Marriott is treating its new joint venture with Chinese e-commerce giant Alibaba as a new direct channel, where guests will be able to take advantage of members-only pricing.
GLOBAL REPORT—Marriott International’s new joint venture with Alibaba Group, announced Monday, is not just another OTA-style relationship, according to Marriott Global Chief Commercial Officer Stephanie Linnartz.
For several years, Marriott hotel inventory has been available on Alibaba’s travel e-commerce storefront Fliggy (formerly called Alitrip), along with other international hotel chains, sources said. But this JV “will create a new Marriott booking portal on Fliggy with enhanced functionality,” said Marriot President and CEO Arne Sorenson during the company’s second-quarter earnings conference call with analysts. It also will make Marriott’s three rewards programs—and their benefits—available to guests booking on Fliggy.
“With the joint venture, hotel owners should see both an increase in bookings from Chinese travelers as well as a lower cost for these reservations,” he said.
Neither Sorenson nor Linnartz addressed specific commission rates or transaction fees for owners.
The deal also has “some features of exclusivity for a period of time” for Marriott, Sorenson said on the call, though he did not elaborate.
Immediately, all Marriott hotel inventory worldwide is available to be booked on Fliggy. In addition, Chinese consumers can use the proprietary Alipay smartphone payment platform to pay for travel booked through the channel in select global markets, with further expansion expected.
“This joint venture creates a digital-travel-services and experience-curation platform,” Linnartz said. “We’re in partnership for the experience online and on digital platforms, and offline when (guests are) in hotels.”
Also key to the partnership: Marriott will offer its Marriott Rewards, The Ritz-Carlton Rewards and Starwood Preferred Guest loyalty program enrollment and member rates on Fliggy.
“Because this is a unique and special partnership, the JV running Fliggy will be considered a direct channel for us,” Linnartz said, making it eligible to list those member-only rates that until now have only been available on Marriott’s direct-booking channels.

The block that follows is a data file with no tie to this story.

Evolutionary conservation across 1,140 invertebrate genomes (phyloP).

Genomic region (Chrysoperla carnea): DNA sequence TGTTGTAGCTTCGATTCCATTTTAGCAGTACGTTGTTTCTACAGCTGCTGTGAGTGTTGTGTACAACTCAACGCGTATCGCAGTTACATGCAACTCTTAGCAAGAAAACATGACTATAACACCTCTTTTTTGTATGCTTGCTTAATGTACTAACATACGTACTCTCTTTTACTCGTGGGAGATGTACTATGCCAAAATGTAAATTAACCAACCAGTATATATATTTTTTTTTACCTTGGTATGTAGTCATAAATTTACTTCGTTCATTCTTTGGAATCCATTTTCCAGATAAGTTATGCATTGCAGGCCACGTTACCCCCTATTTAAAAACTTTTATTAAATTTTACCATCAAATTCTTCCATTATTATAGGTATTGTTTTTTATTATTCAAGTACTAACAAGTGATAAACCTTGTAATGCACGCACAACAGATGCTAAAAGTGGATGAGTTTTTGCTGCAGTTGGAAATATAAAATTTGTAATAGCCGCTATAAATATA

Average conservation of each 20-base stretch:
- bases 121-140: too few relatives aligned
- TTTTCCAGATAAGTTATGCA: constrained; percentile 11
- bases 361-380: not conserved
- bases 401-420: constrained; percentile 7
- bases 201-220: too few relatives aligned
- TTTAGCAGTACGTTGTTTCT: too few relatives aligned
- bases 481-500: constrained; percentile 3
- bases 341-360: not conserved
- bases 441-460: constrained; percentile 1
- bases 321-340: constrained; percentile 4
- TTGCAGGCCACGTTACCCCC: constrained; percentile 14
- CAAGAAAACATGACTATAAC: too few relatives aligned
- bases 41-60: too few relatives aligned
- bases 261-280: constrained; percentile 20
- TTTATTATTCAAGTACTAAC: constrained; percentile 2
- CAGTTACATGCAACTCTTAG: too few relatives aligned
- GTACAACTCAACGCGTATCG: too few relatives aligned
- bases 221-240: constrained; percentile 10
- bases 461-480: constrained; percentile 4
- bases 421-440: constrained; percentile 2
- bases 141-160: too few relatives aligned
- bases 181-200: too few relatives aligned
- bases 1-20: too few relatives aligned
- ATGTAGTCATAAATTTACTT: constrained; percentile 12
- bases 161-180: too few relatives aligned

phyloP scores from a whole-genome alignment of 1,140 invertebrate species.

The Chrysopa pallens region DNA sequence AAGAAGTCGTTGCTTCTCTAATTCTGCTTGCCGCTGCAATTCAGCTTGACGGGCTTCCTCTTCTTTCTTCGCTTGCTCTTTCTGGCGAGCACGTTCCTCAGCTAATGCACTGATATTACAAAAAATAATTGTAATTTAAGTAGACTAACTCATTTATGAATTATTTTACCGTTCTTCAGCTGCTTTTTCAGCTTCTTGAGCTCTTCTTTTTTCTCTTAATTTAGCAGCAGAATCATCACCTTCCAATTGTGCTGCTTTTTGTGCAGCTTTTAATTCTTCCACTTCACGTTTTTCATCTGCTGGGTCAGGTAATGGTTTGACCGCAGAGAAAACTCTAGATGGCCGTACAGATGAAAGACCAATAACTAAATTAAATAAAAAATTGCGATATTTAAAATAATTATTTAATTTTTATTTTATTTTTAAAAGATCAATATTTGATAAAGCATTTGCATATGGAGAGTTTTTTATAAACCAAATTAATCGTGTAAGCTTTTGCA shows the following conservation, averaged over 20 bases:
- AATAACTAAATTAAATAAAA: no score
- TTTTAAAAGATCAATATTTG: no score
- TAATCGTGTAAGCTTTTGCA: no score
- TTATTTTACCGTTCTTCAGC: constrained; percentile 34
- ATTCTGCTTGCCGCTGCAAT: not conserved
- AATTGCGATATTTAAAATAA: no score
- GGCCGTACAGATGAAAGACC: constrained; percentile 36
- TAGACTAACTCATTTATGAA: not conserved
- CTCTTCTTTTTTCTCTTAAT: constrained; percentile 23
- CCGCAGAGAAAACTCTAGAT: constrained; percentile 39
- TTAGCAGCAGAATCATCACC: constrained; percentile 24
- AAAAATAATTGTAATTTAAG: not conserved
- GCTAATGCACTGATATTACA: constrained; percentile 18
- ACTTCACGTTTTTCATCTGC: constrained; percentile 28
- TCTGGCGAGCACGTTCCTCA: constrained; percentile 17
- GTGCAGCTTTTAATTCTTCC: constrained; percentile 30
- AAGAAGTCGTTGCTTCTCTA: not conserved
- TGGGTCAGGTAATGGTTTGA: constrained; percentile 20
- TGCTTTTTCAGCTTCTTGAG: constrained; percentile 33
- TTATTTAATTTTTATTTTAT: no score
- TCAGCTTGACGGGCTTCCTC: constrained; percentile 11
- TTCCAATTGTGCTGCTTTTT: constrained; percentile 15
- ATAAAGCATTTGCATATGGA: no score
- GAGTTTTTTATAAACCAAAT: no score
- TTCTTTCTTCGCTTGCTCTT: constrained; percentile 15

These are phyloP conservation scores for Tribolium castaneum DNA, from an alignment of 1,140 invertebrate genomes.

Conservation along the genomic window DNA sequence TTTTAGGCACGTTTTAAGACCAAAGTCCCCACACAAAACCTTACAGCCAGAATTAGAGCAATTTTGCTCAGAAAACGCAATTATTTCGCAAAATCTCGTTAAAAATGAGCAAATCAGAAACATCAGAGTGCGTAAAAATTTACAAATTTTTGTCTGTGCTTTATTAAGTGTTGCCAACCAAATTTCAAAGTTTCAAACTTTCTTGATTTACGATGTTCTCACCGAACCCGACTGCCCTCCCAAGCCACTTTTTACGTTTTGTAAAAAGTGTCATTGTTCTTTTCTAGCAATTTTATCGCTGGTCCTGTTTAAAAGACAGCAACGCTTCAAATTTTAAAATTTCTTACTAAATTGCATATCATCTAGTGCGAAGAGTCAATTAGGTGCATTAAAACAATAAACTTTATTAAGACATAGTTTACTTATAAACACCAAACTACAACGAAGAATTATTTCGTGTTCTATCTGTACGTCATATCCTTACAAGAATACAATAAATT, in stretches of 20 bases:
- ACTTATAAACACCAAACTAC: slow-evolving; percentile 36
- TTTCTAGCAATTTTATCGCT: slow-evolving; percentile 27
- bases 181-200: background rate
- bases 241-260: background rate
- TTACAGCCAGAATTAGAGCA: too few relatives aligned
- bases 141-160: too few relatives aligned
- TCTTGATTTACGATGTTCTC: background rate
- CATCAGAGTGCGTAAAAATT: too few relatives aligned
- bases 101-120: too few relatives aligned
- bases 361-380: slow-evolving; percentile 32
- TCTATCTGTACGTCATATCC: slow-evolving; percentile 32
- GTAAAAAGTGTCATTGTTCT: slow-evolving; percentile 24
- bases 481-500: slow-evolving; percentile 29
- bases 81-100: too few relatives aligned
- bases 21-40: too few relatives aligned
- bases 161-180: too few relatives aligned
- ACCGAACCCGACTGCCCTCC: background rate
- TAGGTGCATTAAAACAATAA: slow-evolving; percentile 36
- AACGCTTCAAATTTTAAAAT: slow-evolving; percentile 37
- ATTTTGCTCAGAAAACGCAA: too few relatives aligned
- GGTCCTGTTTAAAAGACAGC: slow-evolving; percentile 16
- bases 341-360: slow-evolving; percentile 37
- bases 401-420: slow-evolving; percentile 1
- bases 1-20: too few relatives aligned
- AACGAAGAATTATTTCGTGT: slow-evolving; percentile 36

Both Marriott and Alibaba will contribute staff to the JV, she said, and the JV will further develop and operate Marriott’s storefront on Fliggy.
“Over time, we also plan to have the JV manage our Chinese-language versions of Marriott.com and Starwood.com, and the Marriott and Starwood mobile apps,” Linnartz said.
She said the loyalty programs offer particular opportunity down the road.
“Over time, we’ll look for ways to further integrate our loyalty programs with Alibaba’s,” she said. “We’re going to look for ways to match status, align points and more deeply integrate the programs.”
Where they will see an impact
“Of our 30 brands, we have 22 brands in China, so the Chinese consumer knows a lot of our brands,” Linnartz said.
China represents 8% of Marriott’s worldwide rooms and 17% of its worldwide rooms pipeline, Sorenson said on the call.
Linnartz said the company expects to see impact in the Chinese markets with Marriott hotels that in-country travelers go to now, as well as to markets where outbound travel is prevalent, such as Thailand, Japan, Korea, New York City, San Francisco, London and Paris.
However, she said there’s no singular chain scale or city that will absorb the lion’s share of demand coming from China.
“The Chinese marketplace is quite diverse,” she said. “You’ll have people who want luxury product … and people who want product priced at a lower tier.”
On the conference call, Marriott EVP and CFO Leeny Oberg said that “roughly three-quarters of Asia-Pacific travel right now is to Asia-Pacific,” and travel to North America is 15% of that travel.
Sorenson said the key when it comes to impact on U.S. hotels is that the number of inbound travelers is growing.
“I think the U.S. visitation is about 3 million Chinese visitors to the United States in total. And so, they’re going to be a pretty small percentage of business in our hotels or in the industry as a whole,” he said. “But, in most of these markets, it is going up 12%-ish year over year and has been for some period of time. … So it’s a bit of a small base in some markets, but the growth is fabulous.”
Marriott has had a relationship with Alibaba for a number of years, listing hotel inventory on its site and enabling Alipay integration in China and Asia, Linnartz said.
So have a number of other international hotel brands. IHG in 2012 positioned itself as “the first global hotel company to launch a flagship e-store on Alitrip,” according to a news release, and began offering Alipay at Chinese hotels.